We recognize the importance and need for community-based care for the majority of people with intellectual disabilities in Massachusetts.  What we have long argued is that the developmental centers are a necessary part of the continuum of care.  It is the ADDP and their state-funded vendor members who are the pro-closure ideologues.  They argue that the state should abdicate its responsibility of caring for its most vulnerable citizens and hand the entire business over to them.

In furtherance of this aim, Blumenthal has to bend himself into a pretzel logic-wise, and, as we said, make misleading statements about Fernald’s operating cost.  He implies in his message that if Fernald were closed immediately, the $10 million in supplemental funding would somehow be re-invested in the community system of care.

Yet, in the same message, Blumenthal admits what we’ve been saying for years — that the state has “reneged” (his word) on its longtime promise to re-invest funding  from the developmental centers into the community system.   Thus, Blumenthal knows full well that were Fernald to be closed tomorrow, that $10 million would not be invested in the community.  The money, or a good portion of it, would follow the residents themselves to their new locations, wherever they might be.  The community system as a whole would not benefit in any way.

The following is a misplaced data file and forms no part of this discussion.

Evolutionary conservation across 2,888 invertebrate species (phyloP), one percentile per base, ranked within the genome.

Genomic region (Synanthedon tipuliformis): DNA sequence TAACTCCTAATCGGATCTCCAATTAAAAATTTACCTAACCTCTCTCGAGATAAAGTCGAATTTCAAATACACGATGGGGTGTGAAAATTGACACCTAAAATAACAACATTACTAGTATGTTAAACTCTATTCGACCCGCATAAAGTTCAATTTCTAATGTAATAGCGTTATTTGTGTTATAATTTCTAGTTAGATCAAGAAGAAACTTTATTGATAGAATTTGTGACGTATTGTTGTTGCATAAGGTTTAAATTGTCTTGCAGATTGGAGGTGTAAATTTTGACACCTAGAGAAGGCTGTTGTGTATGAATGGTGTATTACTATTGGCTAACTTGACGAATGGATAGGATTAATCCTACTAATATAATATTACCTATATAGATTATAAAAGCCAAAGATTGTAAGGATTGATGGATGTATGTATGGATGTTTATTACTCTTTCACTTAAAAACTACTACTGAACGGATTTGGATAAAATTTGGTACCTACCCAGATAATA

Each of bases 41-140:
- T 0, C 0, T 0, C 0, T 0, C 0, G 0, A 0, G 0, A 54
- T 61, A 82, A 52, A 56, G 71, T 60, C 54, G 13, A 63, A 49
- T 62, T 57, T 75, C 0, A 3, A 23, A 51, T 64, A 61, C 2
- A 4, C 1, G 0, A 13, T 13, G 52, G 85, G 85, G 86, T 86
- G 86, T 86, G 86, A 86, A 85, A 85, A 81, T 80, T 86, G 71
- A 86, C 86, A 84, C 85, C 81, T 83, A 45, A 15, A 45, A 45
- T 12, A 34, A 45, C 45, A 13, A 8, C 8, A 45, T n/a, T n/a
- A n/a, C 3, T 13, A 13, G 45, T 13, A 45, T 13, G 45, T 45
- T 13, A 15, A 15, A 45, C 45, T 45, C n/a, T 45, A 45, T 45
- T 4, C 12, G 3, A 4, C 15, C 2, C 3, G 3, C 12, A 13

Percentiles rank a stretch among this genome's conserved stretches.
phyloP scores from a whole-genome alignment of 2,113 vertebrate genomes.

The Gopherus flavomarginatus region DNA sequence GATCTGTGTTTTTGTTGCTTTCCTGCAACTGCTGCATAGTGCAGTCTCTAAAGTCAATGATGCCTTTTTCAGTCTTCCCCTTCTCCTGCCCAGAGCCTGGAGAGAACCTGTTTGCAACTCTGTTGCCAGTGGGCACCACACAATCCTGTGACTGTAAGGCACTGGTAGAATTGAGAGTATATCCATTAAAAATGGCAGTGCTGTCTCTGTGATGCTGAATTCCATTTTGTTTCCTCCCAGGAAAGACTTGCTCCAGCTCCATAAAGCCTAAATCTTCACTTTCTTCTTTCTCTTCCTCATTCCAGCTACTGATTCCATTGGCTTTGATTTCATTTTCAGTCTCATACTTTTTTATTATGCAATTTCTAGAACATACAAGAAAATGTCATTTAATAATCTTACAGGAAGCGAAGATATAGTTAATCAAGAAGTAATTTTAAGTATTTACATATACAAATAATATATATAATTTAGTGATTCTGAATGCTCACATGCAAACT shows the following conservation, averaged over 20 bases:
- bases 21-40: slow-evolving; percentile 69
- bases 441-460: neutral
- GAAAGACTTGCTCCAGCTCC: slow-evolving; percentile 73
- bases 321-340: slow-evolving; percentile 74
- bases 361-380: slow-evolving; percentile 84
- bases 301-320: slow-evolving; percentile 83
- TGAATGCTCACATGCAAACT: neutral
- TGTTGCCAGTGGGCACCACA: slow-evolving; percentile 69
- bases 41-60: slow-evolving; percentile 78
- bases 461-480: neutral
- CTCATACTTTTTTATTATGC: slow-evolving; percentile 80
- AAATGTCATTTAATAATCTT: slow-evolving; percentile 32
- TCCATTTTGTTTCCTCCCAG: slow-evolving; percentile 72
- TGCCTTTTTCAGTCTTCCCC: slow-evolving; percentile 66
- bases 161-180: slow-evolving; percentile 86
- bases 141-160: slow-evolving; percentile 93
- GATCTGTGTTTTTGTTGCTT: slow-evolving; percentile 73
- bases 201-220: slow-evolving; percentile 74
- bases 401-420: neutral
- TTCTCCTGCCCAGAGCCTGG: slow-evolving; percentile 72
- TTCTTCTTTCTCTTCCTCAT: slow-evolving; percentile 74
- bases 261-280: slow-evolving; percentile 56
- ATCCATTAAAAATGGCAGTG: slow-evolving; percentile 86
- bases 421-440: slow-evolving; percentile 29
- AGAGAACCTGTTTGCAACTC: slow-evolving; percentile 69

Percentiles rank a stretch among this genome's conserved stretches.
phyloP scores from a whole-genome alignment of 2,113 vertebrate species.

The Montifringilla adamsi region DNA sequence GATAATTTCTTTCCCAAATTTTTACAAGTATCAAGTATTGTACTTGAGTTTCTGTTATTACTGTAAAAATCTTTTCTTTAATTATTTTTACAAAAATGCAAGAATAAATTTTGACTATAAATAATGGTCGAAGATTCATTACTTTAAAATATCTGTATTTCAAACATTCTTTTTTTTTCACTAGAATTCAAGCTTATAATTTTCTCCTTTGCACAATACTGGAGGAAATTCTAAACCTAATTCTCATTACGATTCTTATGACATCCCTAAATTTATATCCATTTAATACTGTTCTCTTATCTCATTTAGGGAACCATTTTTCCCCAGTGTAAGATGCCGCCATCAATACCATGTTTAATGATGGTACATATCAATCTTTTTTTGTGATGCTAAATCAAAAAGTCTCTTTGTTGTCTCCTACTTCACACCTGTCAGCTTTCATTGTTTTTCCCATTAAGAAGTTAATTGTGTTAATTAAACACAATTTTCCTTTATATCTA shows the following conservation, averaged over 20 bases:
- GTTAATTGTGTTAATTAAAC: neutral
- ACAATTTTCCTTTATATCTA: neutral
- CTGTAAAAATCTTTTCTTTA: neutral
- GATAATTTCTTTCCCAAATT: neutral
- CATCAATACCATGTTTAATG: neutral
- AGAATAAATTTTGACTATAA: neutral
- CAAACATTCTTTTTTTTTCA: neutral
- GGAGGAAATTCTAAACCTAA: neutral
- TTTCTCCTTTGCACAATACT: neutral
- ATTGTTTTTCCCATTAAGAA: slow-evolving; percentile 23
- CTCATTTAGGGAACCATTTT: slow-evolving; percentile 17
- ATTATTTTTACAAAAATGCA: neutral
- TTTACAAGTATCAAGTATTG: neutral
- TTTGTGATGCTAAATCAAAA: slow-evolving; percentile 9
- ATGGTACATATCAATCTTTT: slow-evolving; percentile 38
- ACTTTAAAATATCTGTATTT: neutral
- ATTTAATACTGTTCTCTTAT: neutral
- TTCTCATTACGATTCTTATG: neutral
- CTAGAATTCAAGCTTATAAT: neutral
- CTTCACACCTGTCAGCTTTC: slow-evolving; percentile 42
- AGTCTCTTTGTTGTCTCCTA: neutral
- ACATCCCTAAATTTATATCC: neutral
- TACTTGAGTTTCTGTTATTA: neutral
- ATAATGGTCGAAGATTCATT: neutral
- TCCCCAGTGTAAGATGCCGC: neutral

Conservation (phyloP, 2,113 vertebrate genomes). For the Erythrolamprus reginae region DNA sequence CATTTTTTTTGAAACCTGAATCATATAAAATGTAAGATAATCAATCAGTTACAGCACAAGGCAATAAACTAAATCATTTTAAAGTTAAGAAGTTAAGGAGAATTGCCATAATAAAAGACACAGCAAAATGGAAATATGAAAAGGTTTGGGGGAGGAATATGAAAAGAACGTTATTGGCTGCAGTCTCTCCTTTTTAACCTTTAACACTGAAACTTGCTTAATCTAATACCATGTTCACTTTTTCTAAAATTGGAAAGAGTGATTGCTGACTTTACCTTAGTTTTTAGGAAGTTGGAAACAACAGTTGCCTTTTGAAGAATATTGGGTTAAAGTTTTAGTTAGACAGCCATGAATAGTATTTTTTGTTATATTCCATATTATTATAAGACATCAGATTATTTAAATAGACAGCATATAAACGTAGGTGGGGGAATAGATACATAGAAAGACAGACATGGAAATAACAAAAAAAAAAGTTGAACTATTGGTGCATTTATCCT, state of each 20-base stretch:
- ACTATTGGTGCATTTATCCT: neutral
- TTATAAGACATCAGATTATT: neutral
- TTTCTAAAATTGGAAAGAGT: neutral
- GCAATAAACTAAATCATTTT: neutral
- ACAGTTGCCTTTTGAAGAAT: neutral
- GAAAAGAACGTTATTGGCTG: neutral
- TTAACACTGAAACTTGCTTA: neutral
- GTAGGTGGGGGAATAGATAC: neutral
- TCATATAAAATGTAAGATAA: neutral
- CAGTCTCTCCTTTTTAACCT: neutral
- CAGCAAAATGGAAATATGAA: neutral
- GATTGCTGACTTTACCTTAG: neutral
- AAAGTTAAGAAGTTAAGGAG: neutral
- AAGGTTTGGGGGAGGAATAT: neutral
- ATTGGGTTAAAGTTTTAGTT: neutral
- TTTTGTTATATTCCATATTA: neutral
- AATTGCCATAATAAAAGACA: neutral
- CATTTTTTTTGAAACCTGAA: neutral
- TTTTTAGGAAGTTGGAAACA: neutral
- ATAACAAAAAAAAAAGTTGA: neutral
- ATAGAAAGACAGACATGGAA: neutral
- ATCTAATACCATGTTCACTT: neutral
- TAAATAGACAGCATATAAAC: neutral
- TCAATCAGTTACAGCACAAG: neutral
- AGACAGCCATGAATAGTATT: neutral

Further, as they do every year at budget time, Blumenthal and the ADDP single out Fernald and discuss how the per-resident cost there has “skyrocketed.”   It’s true that cost has skyrocketed.  But what Blumenthal doesn’t say is that’s what happens when you drastically reduce the population of a care facility.  The fixed costs get spread out over a smaller and smaller base of residents. 

Despite the photo of an abandoned building at Fernald rising out of the weeds that runs atop his message, Blumenthal erroneously makes it sound as though the remaining residents are living the high life because the cost per resident there has risen.  As one of the 14 guardians wrote in an email in response to Blumenthal’s message:

Based on what he (Blumenthal) has to say about the “evil 14”, you’d think we were having a blast, loads of fun and just a grand old time! 

Also, just once I’d like to see a picture of one of Fernald “homes” like Malone Park or a cottage, or our beautiful chapel, not a building that hasn’t been occupied for 35 years!  

You’d think I be use to this by now, but I guess not.

DDS vendor executives not sharing the pain of their workers

February 13, 2012 2 comments